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+ - Debian 6.0 "Squeeze" released->

Submitted by slushdork
slushdork (566514) writes "After 24 months of constant development, the Debian Project is proud to present its new stable version 6.0 (code name "Squeeze"). Debian 6.0 is a free operating system, coming for the first time in two flavours. Alongside Debian GNU/Linux, Debian GNU/kFreeBSD is introduced with this version as a "technology preview. Debian supports nine architectures, from palmtops and handheld systems to supercomputers, and on nearly everything in between. The Debian websites also have a new look!"
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+ - Debian 6.0 Released In Linux, FreeBSD Flavors-> 1

Submitted by itwbennett
itwbennett (1594911) writes "After two years of work, the Debian Project has announced the release of Debian 6.0. 'There are many goodies in Debian 6.0 GNU/Linux, not the least of which is the new completely free-as-in-freedom Linux kernel, which no longer contains firmware modules that Debian developers found troublesome,' says blogger Brian Proffitt. And in addition to Debian GNU/Linux, Debian GNU/kFreeBSD is introduced as a technology preview. 'Debian GNU/kFreeBSD will port both a 32- and 64-bit PC version of the FreeBSD kernel into the Debian userspace, making them the first Debian release without a Linux kernel,' says Proffitt. 'The Debian Project is serious about the technology preview label, though: these FreeBSD-based versions will have limited advanced desktop features.' Installation images may be downloaded right now via bittorrent, jigdo, or HTTP."
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Comment: Re:They should more to a more civilized country (Score 2, Insightful) 392

by slushdork (#31692122) Attached to: IsoHunt Told To Pull Torrent Files Offline

If I do work today I don't continue getting paid for it 70 years after I'm dead... why should you?

Although I completely agree that the extention of copyright to ever-increasing terms is scandalous and that it should be restricted to the original 10-20 years, I don't buy the argument above. Say I build a house today that I rent out and which generates income for me during my lifetime - should my family be denied that income (or even the house itself!) after I die?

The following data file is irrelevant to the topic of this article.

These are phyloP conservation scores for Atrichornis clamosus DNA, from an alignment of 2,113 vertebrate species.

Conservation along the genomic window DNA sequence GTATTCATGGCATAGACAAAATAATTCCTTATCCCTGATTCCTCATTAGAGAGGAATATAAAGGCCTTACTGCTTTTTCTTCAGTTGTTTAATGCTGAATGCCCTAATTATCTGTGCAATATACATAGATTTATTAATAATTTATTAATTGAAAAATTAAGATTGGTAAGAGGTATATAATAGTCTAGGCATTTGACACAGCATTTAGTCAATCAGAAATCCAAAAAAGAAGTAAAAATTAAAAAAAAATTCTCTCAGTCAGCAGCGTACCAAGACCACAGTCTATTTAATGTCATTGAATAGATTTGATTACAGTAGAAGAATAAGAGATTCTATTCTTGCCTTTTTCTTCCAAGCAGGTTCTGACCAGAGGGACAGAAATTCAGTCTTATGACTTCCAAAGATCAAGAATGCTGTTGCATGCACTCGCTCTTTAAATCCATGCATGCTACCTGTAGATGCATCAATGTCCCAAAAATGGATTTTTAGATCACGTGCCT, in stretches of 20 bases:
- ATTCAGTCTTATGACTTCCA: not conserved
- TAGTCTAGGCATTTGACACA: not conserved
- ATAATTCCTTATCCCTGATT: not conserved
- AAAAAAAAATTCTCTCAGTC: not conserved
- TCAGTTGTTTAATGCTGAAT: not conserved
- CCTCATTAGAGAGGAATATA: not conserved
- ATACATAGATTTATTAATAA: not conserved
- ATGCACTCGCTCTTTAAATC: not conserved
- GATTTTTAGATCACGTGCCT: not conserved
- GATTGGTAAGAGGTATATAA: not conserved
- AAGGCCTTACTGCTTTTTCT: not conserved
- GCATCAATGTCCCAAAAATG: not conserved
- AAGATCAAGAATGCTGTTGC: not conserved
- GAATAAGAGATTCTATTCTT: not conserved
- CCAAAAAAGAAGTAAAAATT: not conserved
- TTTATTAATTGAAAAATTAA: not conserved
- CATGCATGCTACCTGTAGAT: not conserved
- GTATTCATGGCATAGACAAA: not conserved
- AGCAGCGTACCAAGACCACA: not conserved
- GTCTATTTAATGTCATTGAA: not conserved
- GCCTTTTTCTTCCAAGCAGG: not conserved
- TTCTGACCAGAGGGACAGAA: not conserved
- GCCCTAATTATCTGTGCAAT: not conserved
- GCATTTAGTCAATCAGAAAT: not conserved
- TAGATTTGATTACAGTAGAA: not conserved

Similarly, if a writer publishes a book today, and then dies a year from now, his family should be able to benefit from his work for a reasonable period of time.

Obviously, the house is a tangible asset while a work of art is not (at least, not in the case of books), but you cannot simply state that my descendants shouldn't receive any income from either asset after I die.

Comment: You say either, I say either... (Score 1) 307

by slushdork (#31028766) Attached to: Keep SSH Sessions Active, Or Reconnect?
It doesn't matter either way. Barring some unknown bug in the SSH implementations (or, even more unlikely, the underlying SSH 2 protocol, or, yet even more unlikely, the under-underlying encryption mechanisms), you can stay logged in or keep re-loging in - both methods should provide no information to an attacker.

Even if there were unknown bugs, you still wouldn't be able to decide: staying logged in gives the attacker more encrypted material to analyze from the same session & keys. Re-loging in every 10 minutes gives them more handshake data.

By the way, I hope that hosts.allow is not the only way you're protecting your servers from the "big bad internet"...

"If truth is beauty, how come no one has their hair done in the library?" -- Lily Tomlin